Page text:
During the 50th World Science Fiction Convention, MagiCon, in Orlando, Florida in 1992 attendees were asked to vote for their favorite Hugo Award winning stories. Of the 4000 members, 1000 turned in their Best of the Hugos ballot. Joe Siclari and Edie Stern’s essay on the voting provides all the details of the voting. Isaac Asimov was to provide an introduction to this volume, but in 1991 Asimov was gravely ill. He died shortly before this volume was published. Charles Sheffield and others stepped in to complete the project.

I had never seen a copy of The Super Hugos (1992) until last week when I bought it at a Library Book Sale. Of course, all the stories in this anthology are familiar to me. I read many of them in their original publications. Do you have a favorite story among this group? GRADE: A
1 • Introduction (The Super Hugos) • essay by Charles Sheffield
7 • Sandkings • [Thousand Worlds] • (1979) • novelette by George R. R. Martin
55 • The Bicentennial Man • (1976) • novelette by Isaac Asimov
101 • Enemy Mine • [Dracon] • (1979) • novella by Barry B. Longyear
173 • The Star • (1955) • short story by Arthur C. Clarke
183 • The Big Front Yard • (1958) • novella by Clifford D. Simak
244 • “Repent, Harlequin!” Said the Ticktockman • (1965) • short story by Harlan Ellison
261 • Weyr Search • [Dragonriders of Pern short fiction] • (1967) • novella by Anne McCaffrey
327 • Neutron Star • [Known Space] • (1966) • novelette by Larry Niven
349 • I Have No Mouth, and I Must Scream • (1967) • short story by Harlan Ellison
369 • Flowers for Algernon • (1959) • novelette by Daniel Keyes
403 • About the Super Hugo Voting • essay by Joe Siclari and Edie Stern
413 • Appendix: The Hugo Awards • essay by uncredited

18 thoughts on “FRIDAY’S FORGOTTEN BOOKS #549: THE SUPER HUGOS Presented By Isaac Asimov

  1. Steve Oerkfitz

    My favorites here are the Simak, Martin, Keyes and Clarke. Their are a lot of better Hugo winners than Bicentennial Man though. Like winners from Samuel Delany, Robert Silverberg and Ursula LeGuin.

    1. george Post author

      Steve, it was widely known at the time of MagiCon and the vote that Asimov was gravely ill. That may have influenced the inclusion of “The Bicentennial Man.”

  2. wolf

    For me it would be really difficult to name “The best stories” – there were so many of them!
    I was lucky because many of these stories were soon translated into German (often by fans) and published by moewig and pabel in the same cheap format as magazines, then as books by Goldmann and later Heyne.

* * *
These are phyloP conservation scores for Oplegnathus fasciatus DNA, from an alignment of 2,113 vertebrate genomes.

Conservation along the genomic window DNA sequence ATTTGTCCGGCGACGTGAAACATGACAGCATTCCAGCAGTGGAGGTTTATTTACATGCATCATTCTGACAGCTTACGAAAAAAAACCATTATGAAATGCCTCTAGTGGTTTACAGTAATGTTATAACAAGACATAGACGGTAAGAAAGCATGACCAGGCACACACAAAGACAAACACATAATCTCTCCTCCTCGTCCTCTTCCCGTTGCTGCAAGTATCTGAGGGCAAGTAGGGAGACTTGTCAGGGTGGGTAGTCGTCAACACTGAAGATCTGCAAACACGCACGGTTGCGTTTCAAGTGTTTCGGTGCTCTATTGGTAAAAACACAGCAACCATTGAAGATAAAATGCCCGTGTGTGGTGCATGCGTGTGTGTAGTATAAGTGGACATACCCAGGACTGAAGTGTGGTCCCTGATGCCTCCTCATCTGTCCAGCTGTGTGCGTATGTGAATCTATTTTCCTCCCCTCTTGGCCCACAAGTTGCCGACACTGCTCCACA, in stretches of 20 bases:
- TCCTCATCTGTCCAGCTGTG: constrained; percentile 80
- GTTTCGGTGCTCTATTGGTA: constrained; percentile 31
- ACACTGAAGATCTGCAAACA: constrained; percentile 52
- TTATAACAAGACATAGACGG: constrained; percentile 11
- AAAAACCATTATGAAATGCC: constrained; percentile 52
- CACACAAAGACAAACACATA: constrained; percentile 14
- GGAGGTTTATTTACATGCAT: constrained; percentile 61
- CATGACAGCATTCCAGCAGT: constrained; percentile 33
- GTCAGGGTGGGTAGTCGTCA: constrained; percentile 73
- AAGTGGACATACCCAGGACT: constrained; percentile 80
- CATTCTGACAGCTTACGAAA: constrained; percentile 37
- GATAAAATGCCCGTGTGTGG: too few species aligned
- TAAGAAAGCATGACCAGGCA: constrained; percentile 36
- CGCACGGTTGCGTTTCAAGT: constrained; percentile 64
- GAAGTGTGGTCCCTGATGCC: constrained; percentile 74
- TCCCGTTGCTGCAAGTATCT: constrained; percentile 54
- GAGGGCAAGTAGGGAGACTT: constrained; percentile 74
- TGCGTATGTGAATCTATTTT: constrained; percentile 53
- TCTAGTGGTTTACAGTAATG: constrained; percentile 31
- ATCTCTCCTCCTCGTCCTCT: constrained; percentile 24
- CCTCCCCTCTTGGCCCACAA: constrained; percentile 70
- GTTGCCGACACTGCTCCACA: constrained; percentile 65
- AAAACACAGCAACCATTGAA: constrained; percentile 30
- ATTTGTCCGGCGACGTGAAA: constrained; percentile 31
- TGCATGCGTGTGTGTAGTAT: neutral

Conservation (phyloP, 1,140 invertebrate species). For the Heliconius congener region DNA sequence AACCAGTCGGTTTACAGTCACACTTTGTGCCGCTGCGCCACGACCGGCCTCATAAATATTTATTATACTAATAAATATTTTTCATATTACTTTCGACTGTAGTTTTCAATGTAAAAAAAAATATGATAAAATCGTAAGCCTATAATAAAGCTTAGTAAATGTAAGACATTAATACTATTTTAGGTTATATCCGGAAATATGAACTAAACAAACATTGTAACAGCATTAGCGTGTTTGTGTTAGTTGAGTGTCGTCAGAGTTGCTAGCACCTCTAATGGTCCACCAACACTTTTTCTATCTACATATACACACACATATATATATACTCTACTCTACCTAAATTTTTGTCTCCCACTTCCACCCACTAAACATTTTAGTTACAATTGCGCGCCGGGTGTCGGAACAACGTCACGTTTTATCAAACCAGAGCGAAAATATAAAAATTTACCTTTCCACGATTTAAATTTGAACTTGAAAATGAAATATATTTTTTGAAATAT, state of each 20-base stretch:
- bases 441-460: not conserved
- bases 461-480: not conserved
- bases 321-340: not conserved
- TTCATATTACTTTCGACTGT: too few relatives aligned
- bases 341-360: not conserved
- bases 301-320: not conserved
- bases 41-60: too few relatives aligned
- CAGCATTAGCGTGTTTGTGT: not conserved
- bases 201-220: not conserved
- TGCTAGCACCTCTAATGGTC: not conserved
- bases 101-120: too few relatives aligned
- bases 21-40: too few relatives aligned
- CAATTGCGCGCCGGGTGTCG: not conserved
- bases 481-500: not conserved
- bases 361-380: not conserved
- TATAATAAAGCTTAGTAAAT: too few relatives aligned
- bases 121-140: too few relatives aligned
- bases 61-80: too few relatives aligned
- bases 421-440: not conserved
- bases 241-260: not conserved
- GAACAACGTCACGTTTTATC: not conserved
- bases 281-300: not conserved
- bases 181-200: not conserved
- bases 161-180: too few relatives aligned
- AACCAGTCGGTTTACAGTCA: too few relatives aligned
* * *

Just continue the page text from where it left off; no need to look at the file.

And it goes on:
One of my top favourites is of course Flowers for Algernon which I read in German translation first of. course and which brought me to tears
    Btw did you know that the novel derived from the story is on the banned books list?
    A bit OT:
    Have you heard of Jesco von Puttkamer (he has his English wiki page) – but if I set the link here I’ll be called a troll by WP … 🙂
    He was one of the few Germans who wrote good SF stories, worked as a translator too afaik as a student, was regularly published – and in 1962 left Germany to work for NASA!

  3. Michael Padgett

    Pretty sure I’ve read all of these except McCaffrey and Longyear, but it was long, long ago and I couldn’t tell you a thing about them. But there’s one exception and that’s, of course, “Flowers For Algernon”. It’s probably not possible to read that story and forget it. And it doesn’t depend on the subsequent novel or “Charly” to stick in one’s memory. The original story will suffice.

  4. Rick Robinson

    There are several here that I like:

    The Big Front Yard • (1958) • novella by Clifford D. Simak
    “Repent, Harlequin!” Said the Ticktockman • (1965) • short story by Harlan Ellison
    Weyr Search • (1967) • novella by Anne McCaffrey
    Neutron Star • [Known Space] • (1966) • novelette by Larry Niven
    I Have No Mouth, and I Must Scream • (1967) • short story by Harlan Ellison

    Algernon has never been a favorite, though I admit it’s widely popular.

    1. wolf

      Rick, your stories would also appear on my list of the best …
      It’s interesting to see how different even then the SF ideas were – from Niven on one side to H Ellison on the other.
      And Simak has also always been one of my favs – especially the City series.

  5. Piet Nel

    Yep, read ’em all. “Flowers for Algernon” is the ranking story in this bunch, based on the fact that it has won several polls as the best ever story in its length category, and it would be my favorite, too. But overall, a very good selection of stories. I’d also buy it if I saw it.

      1. Todd Mason

        I wondered why you hadn’t picked it up before. Any number of Baen or small press anthologies might get by me today, but in those years I was keeping pretty good tabs on the literature I liked. This has some of the same flaws as the Retro-Hugos, with readers trending toward only the most fan-stroking materials and the most fan-appealing writers…a flaw of Hugos and most awards at base, but these once-removed awards go that one worse. That said, this was the least-bad Longyear story (one of the few non-atrocious/”Momus” stories) I’m aware of, and a good set though not the best set, but among the most famous set of stories from these writers.

        Sadly, Sheffield died before his time, as well…

      2. george Post author

        Todd, I don’t know what I was doing during the early 1990s to miss THE SUPER HUGOS. You’re right about its imperfections, but this volume still collects some quality stories. You’re right about Sheffield. I need to read more of his work.

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